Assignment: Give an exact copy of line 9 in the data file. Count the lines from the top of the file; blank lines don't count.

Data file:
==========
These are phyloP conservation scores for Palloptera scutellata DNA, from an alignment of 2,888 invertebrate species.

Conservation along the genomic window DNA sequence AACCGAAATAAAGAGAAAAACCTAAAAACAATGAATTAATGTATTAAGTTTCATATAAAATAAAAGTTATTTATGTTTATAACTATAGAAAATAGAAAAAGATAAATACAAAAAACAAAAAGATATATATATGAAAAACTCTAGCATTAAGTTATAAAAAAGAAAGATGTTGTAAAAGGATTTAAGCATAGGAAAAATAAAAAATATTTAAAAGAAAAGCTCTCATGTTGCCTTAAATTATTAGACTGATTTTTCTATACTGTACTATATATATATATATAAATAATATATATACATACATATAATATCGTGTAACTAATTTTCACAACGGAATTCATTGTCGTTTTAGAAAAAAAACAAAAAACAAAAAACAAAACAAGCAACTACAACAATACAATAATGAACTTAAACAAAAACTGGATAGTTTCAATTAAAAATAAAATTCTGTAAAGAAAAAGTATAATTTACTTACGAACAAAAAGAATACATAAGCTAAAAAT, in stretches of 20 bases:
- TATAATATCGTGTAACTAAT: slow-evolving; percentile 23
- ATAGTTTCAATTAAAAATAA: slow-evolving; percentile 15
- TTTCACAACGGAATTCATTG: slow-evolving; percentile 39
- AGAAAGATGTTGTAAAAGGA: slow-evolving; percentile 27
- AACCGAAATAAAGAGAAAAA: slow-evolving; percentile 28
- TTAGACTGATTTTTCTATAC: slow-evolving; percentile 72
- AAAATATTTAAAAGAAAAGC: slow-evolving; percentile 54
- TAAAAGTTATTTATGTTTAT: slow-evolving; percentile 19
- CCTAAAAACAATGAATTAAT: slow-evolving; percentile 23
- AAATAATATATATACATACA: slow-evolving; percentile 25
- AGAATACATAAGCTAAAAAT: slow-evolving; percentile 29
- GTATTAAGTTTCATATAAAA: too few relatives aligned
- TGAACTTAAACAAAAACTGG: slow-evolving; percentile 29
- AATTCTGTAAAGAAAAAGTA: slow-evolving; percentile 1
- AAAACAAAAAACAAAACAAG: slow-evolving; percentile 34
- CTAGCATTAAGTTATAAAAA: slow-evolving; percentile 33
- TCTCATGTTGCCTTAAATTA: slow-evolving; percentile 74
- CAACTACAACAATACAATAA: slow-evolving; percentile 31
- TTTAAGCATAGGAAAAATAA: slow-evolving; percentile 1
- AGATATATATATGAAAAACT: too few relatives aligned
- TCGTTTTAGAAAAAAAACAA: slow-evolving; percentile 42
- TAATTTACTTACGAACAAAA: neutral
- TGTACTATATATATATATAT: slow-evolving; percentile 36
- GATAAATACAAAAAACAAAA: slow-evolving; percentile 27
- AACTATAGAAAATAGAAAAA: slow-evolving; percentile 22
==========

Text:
- AAAATATTTAAAAGAAAAGC: slow-evolving; percentile 54